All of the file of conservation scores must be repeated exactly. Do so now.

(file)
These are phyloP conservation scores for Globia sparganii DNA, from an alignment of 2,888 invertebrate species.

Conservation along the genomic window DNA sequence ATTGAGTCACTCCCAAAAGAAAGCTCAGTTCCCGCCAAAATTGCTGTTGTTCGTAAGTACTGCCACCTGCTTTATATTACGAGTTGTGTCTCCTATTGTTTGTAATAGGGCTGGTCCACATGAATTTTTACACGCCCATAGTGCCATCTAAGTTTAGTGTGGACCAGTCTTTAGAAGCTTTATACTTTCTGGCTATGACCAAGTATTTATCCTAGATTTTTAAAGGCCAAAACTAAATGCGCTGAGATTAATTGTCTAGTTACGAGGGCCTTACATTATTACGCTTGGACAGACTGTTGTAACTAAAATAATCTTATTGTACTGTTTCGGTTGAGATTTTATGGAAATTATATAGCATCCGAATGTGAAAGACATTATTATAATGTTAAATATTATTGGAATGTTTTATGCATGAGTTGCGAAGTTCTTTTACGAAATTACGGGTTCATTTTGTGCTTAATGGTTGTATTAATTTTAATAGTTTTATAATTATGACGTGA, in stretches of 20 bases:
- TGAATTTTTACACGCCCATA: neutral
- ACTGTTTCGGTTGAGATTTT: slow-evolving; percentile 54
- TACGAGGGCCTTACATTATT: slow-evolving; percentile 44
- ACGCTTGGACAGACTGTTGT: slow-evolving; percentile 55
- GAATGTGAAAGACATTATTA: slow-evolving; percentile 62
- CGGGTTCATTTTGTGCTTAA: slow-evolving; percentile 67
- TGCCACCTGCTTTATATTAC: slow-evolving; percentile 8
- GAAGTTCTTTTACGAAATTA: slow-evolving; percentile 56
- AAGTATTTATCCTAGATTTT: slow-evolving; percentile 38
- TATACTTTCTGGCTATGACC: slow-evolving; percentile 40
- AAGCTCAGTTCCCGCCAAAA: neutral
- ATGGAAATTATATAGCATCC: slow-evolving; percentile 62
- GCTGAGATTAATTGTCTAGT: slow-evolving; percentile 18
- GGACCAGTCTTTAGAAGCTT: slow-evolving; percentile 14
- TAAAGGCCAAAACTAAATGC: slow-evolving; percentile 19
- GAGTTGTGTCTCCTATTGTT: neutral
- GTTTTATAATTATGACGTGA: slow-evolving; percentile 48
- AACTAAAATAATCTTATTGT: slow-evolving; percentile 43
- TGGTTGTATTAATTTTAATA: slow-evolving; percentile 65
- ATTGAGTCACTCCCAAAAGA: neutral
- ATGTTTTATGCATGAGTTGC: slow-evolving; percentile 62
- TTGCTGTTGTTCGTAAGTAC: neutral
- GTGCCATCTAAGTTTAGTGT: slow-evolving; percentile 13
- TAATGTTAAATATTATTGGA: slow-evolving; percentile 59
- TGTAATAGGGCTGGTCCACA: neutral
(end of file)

These are phyloP conservation scores for Globia sparganii DNA, from an alignment of 2,888 invertebrate species.

Conservation along the genomic window DNA sequence ATTGAGTCACTCCCAAAAGAAAGCTCAGTTCCCGCCAAAATTGCTGTTGTTCGTAAGTACTGCCACCTGCTTTATATTACGAGTTGTGTCTCCTATTGTTTGTAATAGGGCTGGTCCACATGAATTTTTACACGCCCATAGTGCCATCTAAGTTTAGTGTGGACCAGTCTTTAGAAGCTTTATACTTTCTGGCTATGACCAAGTATTTATCCTAGATTTTTAAAGGCCAAAACTAAATGCGCTGAGATTAATTGTCTAGTTACGAGGGCCTTACATTATTACGCTTGGACAGACTGTTGTAACTAAAATAATCTTATTGTACTGTTTCGGTTGAGATTTTATGGAAATTATATAGCATCCGAATGTGAAAGACATTATTATAATGTTAAATATTATTGGAATGTTTTATGCATGAGTTGCGAAGTTCTTTTACGAAATTACGGGTTCATTTTGTGCTTAATGGTTGTATTAATTTTAATAGTTTTATAATTATGACGTGA, in stretches of 20 bases:
- TGAATTTTTACACGCCCATA: neutral
- ACTGTTTCGGTTGAGATTTT: slow-evolving; percentile 54
- TACGAGGGCCTTACATTATT: slow-evolving; percentile 44
- ACGCTTGGACAGACTGTTGT: slow-evolving; percentile 55
- GAATGTGAAAGACATTATTA: slow-evolving; percentile 62
- CGGGTTCATTTTGTGCTTAA: slow-evolving; percentile 67
- TGCCACCTGCTTTATATTAC: slow-evolving; percentile 8
- GAAGTTCTTTTACGAAATTA: slow-evolving; percentile 56
- AAGTATTTATCCTAGATTTT: slow-evolving; percentile 38
- TATACTTTCTGGCTATGACC: slow-evolving; percentile 40
- AAGCTCAGTTCCCGCCAAAA: neutral
- ATGGAAATTATATAGCATCC: slow-evolving; percentile 62
- GCTGAGATTAATTGTCTAGT: slow-evolving; percentile 18
- GGACCAGTCTTTAGAAGCTT: slow-evolving; percentile 14
- TAAAGGCCAAAACTAAATGC: slow-evolving; percentile 19
- GAGTTGTGTCTCCTATTGTT: neutral
- GTTTTATAATTATGACGTGA: slow-evolving; percentile 48
- AACTAAAATAATCTTATTGT: slow-evolving; percentile 43
- TGGTTGTATTAATTTTAATA: slow-evolving; percentile 65
- ATTGAGTCACTCCCAAAAGA: neutral
- ATGTTTTATGCATGAGTTGC: slow-evolving; percentile 62
- TTGCTGTTGTTCGTAAGTAC: neutral
- GTGCCATCTAAGTTTAGTGT: slow-evolving; percentile 13
- TAATGTTAAATATTATTGGA: slow-evolving; percentile 59
- TGTAATAGGGCTGGTCCACA: neutral